This article examines data which suggests lonely veterans are more susceptible to depression, which is likely worsened by perceptions of increased stress.
Theory and empirical data identify loneliness as a significant predictor in the development of depressive symptoms. At present, however, little research has explored potential mediating effects within the loneliness–depression relationship among veterans. The present study included 67 veterans receiving services at a VA Medical Center. A cross-sectional design used measures of loneliness, perceived stress, and depression to explore the loneliness–depression relationship. As expected, results identified loneliness as a significant predictor of depression, and perceived stress as a significant mediator between these variables. Results suggest lonely veterans are more susceptible to depression, which is likely worsened by perceptions of increased stress.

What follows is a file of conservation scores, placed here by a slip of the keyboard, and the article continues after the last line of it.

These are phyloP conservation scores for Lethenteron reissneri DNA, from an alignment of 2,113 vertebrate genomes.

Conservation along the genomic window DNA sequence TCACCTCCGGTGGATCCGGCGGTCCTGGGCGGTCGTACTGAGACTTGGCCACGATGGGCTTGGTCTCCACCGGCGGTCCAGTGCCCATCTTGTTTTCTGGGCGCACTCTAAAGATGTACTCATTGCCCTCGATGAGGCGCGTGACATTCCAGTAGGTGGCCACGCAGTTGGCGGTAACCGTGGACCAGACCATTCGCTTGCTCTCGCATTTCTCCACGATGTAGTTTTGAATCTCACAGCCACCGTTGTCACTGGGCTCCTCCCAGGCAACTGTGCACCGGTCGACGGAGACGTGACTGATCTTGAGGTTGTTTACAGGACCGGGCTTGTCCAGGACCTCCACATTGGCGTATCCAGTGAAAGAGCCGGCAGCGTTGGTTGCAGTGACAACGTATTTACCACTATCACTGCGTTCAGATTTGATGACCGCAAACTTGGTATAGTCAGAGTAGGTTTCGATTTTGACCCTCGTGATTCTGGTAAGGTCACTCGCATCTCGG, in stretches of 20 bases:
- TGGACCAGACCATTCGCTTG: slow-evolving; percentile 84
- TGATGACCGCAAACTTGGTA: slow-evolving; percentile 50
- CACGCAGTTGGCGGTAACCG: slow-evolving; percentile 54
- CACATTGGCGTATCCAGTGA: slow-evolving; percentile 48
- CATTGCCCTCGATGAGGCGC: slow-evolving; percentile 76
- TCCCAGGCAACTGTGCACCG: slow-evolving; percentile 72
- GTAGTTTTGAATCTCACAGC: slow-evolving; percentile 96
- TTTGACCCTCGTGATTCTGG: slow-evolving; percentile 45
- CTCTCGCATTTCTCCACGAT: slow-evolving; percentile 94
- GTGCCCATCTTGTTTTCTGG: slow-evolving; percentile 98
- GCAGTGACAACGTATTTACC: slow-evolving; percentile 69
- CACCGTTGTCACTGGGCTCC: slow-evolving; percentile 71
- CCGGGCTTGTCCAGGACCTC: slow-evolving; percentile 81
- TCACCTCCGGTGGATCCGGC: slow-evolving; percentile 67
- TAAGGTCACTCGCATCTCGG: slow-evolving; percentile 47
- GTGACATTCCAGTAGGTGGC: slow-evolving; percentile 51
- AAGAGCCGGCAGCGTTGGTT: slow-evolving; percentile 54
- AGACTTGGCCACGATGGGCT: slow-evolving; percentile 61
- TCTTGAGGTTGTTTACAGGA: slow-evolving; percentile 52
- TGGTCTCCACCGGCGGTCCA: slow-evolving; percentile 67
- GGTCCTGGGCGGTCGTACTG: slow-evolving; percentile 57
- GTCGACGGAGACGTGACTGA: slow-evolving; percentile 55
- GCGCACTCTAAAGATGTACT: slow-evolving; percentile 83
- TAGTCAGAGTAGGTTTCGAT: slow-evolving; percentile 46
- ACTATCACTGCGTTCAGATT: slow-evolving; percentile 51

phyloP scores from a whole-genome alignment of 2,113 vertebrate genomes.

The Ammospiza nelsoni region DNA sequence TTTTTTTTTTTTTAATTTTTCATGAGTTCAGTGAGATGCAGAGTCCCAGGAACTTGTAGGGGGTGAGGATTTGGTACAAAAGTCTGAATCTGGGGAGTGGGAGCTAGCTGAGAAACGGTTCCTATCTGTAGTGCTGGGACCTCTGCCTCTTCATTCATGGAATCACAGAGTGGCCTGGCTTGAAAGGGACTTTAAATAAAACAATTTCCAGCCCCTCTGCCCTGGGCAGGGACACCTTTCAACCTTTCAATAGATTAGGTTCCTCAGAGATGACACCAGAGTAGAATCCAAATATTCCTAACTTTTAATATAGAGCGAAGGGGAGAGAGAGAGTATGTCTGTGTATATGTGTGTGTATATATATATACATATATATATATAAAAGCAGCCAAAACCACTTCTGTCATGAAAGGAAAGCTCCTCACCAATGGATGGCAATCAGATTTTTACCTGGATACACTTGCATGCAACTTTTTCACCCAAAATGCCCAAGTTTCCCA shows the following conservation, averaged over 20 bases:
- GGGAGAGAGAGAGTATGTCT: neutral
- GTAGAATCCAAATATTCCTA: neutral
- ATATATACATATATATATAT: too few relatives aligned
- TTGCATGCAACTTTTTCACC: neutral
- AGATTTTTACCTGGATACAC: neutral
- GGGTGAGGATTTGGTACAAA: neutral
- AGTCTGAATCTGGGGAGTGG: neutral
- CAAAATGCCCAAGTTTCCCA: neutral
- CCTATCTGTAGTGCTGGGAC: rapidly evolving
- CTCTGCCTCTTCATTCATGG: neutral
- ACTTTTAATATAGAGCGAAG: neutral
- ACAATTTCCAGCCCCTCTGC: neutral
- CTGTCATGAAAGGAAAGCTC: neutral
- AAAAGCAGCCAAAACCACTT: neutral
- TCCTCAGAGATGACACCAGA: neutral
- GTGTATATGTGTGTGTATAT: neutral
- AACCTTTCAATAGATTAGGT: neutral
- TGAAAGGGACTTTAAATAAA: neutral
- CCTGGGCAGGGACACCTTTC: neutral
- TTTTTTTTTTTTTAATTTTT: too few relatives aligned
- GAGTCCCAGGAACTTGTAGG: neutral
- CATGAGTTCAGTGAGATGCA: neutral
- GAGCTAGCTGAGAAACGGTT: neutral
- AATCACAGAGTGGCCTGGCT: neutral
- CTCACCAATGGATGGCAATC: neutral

Martin, J.C., Hartley, S.L., 2017. Lonely, Stressed, and Depressed: The Impact of Isolation on U.S. Veterans. Military Behavioral Health. 5:4, 384-392.